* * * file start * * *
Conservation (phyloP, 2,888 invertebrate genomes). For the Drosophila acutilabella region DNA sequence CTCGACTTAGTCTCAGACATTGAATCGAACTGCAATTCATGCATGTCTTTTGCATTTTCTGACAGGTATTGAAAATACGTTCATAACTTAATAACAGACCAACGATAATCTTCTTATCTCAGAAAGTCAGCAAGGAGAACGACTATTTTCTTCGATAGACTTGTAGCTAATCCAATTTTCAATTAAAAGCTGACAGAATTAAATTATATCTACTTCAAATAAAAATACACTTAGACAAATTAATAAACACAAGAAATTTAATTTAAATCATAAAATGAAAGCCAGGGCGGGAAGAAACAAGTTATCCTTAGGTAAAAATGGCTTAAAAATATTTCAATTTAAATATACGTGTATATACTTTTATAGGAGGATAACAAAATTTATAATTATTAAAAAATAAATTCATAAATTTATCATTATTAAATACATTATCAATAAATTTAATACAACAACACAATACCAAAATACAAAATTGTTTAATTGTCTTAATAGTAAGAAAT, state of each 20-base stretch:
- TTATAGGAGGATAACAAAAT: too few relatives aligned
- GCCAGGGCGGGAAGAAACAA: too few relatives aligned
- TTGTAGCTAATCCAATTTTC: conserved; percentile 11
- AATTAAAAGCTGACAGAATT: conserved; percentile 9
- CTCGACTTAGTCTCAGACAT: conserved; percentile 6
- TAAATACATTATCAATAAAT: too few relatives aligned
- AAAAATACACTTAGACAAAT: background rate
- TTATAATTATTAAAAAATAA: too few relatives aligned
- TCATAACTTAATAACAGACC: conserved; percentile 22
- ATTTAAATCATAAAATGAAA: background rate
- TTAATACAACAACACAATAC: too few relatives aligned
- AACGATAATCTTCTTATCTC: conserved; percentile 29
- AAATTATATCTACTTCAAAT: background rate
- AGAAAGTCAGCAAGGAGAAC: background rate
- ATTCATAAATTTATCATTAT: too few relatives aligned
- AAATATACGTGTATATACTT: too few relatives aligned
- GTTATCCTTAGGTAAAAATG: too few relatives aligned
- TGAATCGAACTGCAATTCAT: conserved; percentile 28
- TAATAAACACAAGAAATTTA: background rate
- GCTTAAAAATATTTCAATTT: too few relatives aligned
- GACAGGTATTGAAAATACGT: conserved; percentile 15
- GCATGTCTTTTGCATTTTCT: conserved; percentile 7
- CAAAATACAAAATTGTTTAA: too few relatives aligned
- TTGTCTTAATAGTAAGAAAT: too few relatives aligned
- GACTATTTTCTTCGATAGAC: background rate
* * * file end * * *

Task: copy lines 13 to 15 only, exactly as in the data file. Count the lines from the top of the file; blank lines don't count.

- AACGATAATCTTCTTATCTC: conserved; percentile 29
- AAATTATATCTACTTCAAAT: background rate
- AGAAAGTCAGCAAGGAGAAC: background rate